Re­cent de­val­u­a­tions to air­line award charts have added to the sense that award travel is not easily ac­ces­si­ble. The most sig­nif­i­cant ex­am­ple is United’s Star Al­liance awards that were raised over a year ago by as much as 80 per­cent. This year, Delta mys­te­ri­ously deleted its award chart al­to­gether and left cus­tomers guess­ing how much an award should cost.

Whereas a busi­ness class ticket from the US to Europe used to cost 125,000 miles at the low­est level of Delta’s pro­gram, it could now cost as much as 750,000 miles ac­cord­ing to delta.com’s pric­ing en­gine. Prices fluc­tu­ate depend­ing on avail­abil­ity, but there’s no one price to point to as a min­i­mum goal as there was with a de­fined award chart. Tempt­ing trav­el­ers with as­pi­ra­tional awards is dif­fi­cult when this tar­get keeps mov­ing. If all of this is more con­fus­ing than it’s worth

to you, there are peo­ple that can help. Count­less blogs tout the ben­e­fits of loy­alty pro­grams and how to max­i­mize them. There are even con­fer­ences like Fre­quent Trav­eler Univer­sity that host reg­u­lar events with speak­ers that ex­plain how to op­ti­mize these pro­grams.

In­vest­ing in an award book­ing ser­vice that han­dles the search and reser­va­tion process for your award tick­ets for a mod­est fee can be es­pe­cially valu­able to take ad­van­tage of your hard-earned miles.

On the Bright Side

For now, some air­lines like Alaska Air­lines and Amer­i­can Air­lines are re­sist­ing the urge to jump on the rev­enue-based band­wagon, although in­dus­try ex­perts note that they are not sure for how long. They still of­fer points based upon dis­tance flown plus bonus miles for high-rev­enue tick­ets.

For ex­am­ple, Alaska Air­lines noted in their re­cent In­vestor Day that other air­lines’shift to rev­enue-based pro­grams“pro­vides op­por­tu­nity in the near term for Alaska.”

On the ho­tel front, there are ac­tu­ally some pos­i­tive changes. Mar­riott, Hil­ton, and Starwood have all in­sti­tuted pro­grams to award life­time sta­tus for a min­i­mum num­ber of ho­tel nights over one’s mem­ber­ship life. Plus, tie-ups be­tween Mar­riott-United and Starwood-Delta al­low trav­el­ers to dou­ble dip, earn­ing points with both com­pa­nies when stay­ing and fly­ing or shar­ing elite sta­tus ben­e­fits be­tween the two part­ners.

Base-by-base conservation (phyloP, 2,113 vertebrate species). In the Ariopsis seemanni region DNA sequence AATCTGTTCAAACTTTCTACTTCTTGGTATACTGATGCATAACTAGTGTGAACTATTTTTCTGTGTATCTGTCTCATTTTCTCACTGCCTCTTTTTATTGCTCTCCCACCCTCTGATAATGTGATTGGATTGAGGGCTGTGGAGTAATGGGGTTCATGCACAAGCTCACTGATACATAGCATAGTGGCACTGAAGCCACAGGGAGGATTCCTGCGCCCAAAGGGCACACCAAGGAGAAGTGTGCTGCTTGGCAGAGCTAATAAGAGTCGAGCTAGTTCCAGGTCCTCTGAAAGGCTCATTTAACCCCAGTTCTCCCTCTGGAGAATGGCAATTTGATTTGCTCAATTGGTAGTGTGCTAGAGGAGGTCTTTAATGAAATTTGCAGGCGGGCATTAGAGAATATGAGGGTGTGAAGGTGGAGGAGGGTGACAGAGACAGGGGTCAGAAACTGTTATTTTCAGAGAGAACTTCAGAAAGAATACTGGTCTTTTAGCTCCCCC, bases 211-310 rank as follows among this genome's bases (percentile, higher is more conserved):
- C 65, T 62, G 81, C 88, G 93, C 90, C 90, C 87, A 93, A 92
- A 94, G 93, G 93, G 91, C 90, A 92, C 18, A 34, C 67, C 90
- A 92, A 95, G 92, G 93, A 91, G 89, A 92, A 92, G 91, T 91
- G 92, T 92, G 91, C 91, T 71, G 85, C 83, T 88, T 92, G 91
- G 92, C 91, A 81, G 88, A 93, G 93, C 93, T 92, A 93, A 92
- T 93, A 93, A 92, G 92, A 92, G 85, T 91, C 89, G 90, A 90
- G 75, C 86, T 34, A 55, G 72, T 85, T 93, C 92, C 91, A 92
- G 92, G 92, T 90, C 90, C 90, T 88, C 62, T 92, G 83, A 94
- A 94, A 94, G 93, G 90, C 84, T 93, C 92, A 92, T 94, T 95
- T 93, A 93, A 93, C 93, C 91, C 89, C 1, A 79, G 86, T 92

But look­ing down the road, when busi­ness travel dips, will air­lines have lost the loy­alty from the fliers that used to help them fill their planes?“When the econ­omy turns, air­lines may have to start open­ing their wal­lets again,”says Leff.“In the mean­time, it’s im­por­tant for con­sumers to fo­cus on the pro­grams that still do re­ward their loy­alty, Amer­i­can AAd­van­tage and Alaska Air­lines Mileage Plan.”

Many in­dus­try in­sid­ers won­der if Mil­len­ni­als will latch on to this new type of loy­alty pro­gram. Whereas many older trav­el­ers have longed for as­pi­ra­tional travel ex­pe­ri­ences and used these pro­grams as a method to achieve them, Mil­len­ni­als are be­gin­ning their travel ca­reers in an en­vi­ron­ment that seems to have de­val­ued pur­chas­ing de­ci­sions that are based on loy­alty. It may be in the best in­ter­est of these trav­el­ers to ac­crue miles with all pro­grams, but al­ways travel with the low­est fare.

In this new era, says Harteveldt, there will be greater loy­alty to air­lines (and their al­liances) among higher-spend­ing trav­el­ers, and lower loy­alty – if any – among those who spend less. But, the ques­tion re­mains, will those who spend more in­sist as strongly on a brand pref­er­ence or will they sim­ply go with the cheap­est or most con­ve­nient of those high fares?

The perks are still there, al­beit more ex­pen­sive in many cases, and for those will­ing to comb through the new rules and plan their travel ac­cord­ingly, a free trip could be still in your fu­ture. It may be the end of the world for loy­alty pro­grams as we know it, but in the words of the song,“I still feel fine.” BT

There are lots of award seats out there de­spite com­mon mis­per­cep­tions.

It’s just tricky to find them